DoD launches project to quickly shift AI from labs to real-world warfighting

The Defense Department has a new plan to speed up its adoption of artificial intelligence technologies. The AI and Data Acceleration (ADA) initiative, launched this week, is meant to make sure DoD isn’t just working with AI in experimental settings, but moving it into practical applications in combatant commands around the world.

Within the next 30 days, the department plans to start dispatching teams of data experts to all 11 of its geographic and functional commands. Their first task will be to take stock of their local information storehouses, including by cataloging the data feeds commanders currently use to make decisions — and that AI algorithms could potentially help with.

“We chose the combatant commands specifically because they’re real decision environments, and like in any large enterprise, if you’re going to use artificial intelligence and start bringing data-driven tools to bear, you have to understand your data, you have to clean up your data, and you have to get the data where you want it,” Lt. Gen. Michael Groen, the director of DoD’s Joint Artificial Intelligence Center, told reporters Thursday. “Combatant commanders and their staffs are built to fight as a joint force. They’re not built to do those technical functions, so they need help.”

Next, within about 90 days, DoD will deploy a second set of “flyaway teams” to start the work of actually applying algorithms to that freshly-curated data.

Groen said the objectives are two-fold: The first is to give combatant commanders some AI-assisted decision tools. The second is to teach the department as a whole to apply AI to real-world warfighting problems, inside the same overseas bureaucracies they’d have to work in during a potential future conflict.

“You can do it in a lab, but when you bring that lab-tested capability out to the combatant commander or to someone on the tactical edge, you’re going to realize, ‘Holy cow, the latency here is horrible,’ or, ‘Holy cow, the reliability and the uptime of the servers that I require is not sufficient,’” he said. “By doing this experimentation in the places that we expect our algorithms to work, we can help inform upgrades to networks, upgrades to architecture, or re-architecting things that have to be completely redone in a data-driven environment.”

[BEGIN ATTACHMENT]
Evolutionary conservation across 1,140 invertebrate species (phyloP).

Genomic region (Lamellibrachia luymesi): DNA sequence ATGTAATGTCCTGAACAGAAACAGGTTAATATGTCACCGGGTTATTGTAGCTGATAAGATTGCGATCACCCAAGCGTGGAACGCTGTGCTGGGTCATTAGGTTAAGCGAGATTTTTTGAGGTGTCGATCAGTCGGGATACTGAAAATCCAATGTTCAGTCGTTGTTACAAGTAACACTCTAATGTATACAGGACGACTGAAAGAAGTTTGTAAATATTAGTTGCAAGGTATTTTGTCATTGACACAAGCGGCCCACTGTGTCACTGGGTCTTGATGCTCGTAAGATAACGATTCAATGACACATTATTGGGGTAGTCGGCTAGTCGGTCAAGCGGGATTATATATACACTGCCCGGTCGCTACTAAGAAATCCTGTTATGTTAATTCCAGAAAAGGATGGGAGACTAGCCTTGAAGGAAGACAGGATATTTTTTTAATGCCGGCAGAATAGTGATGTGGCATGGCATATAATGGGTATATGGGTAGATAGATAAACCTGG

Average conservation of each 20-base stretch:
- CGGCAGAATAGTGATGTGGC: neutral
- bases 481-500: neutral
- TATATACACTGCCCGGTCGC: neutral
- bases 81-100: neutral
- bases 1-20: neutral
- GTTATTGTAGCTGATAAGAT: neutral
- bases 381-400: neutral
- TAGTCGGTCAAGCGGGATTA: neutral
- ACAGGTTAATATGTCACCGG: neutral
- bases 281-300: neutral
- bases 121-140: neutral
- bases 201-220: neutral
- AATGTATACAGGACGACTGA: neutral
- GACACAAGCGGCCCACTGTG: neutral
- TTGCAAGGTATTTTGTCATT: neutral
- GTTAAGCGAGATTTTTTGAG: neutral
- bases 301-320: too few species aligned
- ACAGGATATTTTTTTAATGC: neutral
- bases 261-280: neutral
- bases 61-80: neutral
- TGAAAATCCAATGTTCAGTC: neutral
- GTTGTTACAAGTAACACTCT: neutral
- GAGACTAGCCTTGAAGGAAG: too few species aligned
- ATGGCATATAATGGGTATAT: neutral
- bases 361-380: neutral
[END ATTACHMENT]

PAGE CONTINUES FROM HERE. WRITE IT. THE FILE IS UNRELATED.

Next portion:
And the department expects those AI implementation teams to operate on a longer-term basis than the initial data cleanup teams. They’re designed to add new capabilities to combatant commands on an incremental basis, an approach DoD likens to modern software engineering.

Kathleen Hicks, the deputy secretary of Defense, said the teams will need to be mindful of the commands’ busy operational schedules, but DoD wants AI experimentation to be a regular rhythm of the military exercises commanders already conduct.

“As we complete these episodic exercises and experiments, we intend to leave behind capability in our wake,” she told a JAIC-sponsored conference earlier this week. “True to our software engineering mindset, we aim to iteratively gain capability and rapidly scale to other combatant command environments with similar challenges. This will ultimately produce data and operational platforms designed for real-time sensor data fusion, automated command and control tasking and autonomous system integration. It will allow data to flow across both geographic and functional commands.”

And once that starts to happen, department leaders think they’ll have the building blocks in place for large-scale data management and automation platforms that can serve the entire DoD.

“By generat[ing] centralized and scalable data, we will be accelerating the gains to be had from leveraging AI,” Hicks said. “The ADA initiative recognizes the challenges we’re facing and provides a systematized method to harness data and AI. It creates a concrete path forward for a mission space that has too often appeared to be more rhetoric than action.”

The experimentation work the new ADA teams will do isn’t just focused on data management and technical issues.

Groen said the department wants to use the process to find answers to a broad array of challenges that have, so far, held AI and machine learning back from large scale implementation throughout the military services.

And it’s quite possible the discovery process will provide ammunition to support at least some revisions of DoD IT policies.

“Maybe it’s insufficient to have an Authority to Operate structure where we make decisions about what can go on what network in a very deliberative way. That’s something we may want to update,” he said. “That’s the kind of stuff that we hope to do. We want to understand policy obstacles, cultural obstacles, technical obstacles, network obstacles. We can write design documents and build AI in the lab forever. But until we can actually employ them in the environments they’ll be expected to operate in, we’re not going to know for sure, and that’s unacceptable to us.”

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